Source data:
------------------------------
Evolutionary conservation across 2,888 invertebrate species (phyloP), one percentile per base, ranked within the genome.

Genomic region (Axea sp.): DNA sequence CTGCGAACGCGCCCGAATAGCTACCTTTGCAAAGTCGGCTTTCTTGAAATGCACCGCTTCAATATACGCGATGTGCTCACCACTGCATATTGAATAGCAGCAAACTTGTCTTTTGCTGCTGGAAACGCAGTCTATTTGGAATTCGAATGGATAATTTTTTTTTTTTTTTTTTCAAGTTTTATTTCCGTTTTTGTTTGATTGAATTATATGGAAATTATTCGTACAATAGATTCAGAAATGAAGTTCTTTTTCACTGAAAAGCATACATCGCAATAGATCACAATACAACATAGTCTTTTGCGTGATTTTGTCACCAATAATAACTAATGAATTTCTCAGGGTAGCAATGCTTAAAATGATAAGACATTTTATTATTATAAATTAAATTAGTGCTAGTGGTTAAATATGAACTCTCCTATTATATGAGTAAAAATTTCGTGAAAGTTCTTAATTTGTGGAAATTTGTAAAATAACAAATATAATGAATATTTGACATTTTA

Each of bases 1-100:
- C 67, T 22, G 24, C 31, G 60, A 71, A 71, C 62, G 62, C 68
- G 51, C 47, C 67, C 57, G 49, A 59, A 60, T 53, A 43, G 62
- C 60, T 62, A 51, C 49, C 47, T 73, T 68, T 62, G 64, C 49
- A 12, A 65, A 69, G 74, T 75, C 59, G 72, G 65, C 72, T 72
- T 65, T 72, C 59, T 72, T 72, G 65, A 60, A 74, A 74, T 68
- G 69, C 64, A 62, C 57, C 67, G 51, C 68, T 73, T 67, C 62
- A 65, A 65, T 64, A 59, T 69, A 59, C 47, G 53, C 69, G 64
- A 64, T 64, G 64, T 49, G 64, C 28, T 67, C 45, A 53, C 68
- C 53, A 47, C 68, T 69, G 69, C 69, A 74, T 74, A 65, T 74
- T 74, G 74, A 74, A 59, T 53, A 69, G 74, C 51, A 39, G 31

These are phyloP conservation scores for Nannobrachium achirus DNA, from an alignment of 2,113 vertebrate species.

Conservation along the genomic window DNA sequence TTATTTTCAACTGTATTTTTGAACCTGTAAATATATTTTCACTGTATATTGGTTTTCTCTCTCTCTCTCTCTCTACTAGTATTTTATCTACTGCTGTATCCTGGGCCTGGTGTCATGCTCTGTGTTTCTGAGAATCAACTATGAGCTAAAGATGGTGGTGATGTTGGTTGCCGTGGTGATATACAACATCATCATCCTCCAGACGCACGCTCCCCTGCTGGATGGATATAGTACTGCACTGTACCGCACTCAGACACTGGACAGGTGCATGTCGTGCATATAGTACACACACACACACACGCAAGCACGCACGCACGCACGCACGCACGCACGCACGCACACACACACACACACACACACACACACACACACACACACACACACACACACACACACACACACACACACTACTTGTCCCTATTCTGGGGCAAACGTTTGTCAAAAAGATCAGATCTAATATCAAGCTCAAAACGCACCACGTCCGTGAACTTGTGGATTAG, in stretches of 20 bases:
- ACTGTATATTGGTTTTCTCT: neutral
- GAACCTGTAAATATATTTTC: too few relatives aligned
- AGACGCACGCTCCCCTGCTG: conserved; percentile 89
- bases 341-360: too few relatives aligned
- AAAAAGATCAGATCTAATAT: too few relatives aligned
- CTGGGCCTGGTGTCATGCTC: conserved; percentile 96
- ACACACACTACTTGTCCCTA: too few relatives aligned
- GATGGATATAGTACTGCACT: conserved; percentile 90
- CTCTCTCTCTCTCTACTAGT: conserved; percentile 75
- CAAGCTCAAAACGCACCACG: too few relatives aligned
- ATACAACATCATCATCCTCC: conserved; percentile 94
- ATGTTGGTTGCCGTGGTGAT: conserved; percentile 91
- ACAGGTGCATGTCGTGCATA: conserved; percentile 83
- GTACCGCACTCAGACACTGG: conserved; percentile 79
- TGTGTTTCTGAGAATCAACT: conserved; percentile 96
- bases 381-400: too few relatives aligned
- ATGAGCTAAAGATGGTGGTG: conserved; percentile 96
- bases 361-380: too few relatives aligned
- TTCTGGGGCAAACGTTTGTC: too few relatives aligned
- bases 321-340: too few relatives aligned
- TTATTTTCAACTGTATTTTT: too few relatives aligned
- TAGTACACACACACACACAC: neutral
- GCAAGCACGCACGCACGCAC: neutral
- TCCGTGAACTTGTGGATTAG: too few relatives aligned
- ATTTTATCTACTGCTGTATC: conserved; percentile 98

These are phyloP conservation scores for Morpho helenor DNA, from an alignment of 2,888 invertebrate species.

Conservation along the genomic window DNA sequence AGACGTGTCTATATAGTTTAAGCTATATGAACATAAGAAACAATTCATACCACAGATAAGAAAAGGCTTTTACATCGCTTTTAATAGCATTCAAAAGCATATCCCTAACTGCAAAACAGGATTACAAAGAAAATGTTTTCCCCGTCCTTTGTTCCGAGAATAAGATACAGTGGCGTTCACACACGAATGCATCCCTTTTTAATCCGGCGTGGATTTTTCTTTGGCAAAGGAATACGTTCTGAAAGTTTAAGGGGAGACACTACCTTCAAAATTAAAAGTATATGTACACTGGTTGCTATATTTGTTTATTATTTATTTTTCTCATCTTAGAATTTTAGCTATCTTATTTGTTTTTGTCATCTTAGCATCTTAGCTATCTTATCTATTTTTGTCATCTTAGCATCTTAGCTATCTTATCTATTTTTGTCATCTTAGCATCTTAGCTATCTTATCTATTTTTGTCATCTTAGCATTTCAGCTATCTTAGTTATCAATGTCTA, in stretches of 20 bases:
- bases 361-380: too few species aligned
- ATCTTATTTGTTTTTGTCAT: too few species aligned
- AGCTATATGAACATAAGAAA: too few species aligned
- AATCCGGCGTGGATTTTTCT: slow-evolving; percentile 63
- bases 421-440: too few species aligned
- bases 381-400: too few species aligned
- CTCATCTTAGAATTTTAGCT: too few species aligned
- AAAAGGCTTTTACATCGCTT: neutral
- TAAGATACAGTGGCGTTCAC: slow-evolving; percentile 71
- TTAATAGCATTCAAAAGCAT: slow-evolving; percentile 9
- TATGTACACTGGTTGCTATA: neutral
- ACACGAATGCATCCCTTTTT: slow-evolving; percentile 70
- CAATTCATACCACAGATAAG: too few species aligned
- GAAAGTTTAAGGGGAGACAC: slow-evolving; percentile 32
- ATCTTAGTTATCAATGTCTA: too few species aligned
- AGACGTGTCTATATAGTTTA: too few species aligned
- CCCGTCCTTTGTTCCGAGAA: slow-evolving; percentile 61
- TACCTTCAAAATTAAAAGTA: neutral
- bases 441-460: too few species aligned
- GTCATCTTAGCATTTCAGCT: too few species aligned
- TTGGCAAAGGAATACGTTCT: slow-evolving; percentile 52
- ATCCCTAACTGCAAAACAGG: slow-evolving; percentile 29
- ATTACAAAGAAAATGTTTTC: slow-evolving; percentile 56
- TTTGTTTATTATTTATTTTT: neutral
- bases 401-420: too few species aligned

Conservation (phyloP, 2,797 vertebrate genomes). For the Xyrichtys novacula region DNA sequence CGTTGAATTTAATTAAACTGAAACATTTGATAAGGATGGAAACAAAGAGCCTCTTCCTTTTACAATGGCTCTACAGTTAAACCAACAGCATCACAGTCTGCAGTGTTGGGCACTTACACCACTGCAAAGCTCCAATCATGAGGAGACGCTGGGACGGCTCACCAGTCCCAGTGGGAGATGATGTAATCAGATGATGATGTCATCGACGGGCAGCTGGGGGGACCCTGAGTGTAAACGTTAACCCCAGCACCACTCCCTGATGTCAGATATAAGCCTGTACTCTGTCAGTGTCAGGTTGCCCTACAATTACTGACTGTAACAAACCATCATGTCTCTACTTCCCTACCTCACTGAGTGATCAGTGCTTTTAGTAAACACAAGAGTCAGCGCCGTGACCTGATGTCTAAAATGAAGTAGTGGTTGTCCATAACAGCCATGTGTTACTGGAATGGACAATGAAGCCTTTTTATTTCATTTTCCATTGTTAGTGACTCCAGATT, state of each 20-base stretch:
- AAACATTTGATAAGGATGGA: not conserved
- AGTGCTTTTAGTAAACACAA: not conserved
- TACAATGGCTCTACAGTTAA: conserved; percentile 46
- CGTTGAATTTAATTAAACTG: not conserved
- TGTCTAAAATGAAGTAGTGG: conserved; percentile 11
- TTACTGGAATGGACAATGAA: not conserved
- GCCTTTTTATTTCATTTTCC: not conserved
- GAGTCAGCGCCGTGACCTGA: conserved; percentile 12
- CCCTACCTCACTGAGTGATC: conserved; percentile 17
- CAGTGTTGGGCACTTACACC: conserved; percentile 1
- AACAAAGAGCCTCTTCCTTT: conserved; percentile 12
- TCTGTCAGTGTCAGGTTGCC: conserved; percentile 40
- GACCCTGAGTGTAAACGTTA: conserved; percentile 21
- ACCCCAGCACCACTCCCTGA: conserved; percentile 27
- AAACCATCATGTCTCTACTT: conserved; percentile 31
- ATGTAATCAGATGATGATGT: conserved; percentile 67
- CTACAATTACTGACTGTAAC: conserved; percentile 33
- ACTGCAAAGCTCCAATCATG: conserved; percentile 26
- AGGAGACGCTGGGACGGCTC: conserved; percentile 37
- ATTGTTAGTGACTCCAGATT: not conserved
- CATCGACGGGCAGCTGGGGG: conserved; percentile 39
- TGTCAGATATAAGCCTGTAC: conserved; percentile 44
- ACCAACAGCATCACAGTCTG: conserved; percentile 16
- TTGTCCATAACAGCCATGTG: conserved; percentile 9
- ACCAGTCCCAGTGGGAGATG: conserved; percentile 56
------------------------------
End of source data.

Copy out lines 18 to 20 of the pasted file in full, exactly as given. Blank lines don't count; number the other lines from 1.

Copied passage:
- AGACGCACGCTCCCCTGCTG: conserved; percentile 89
- bases 341-360: too few relatives aligned
- AAAAAGATCAGATCTAATAT: too few relatives aligned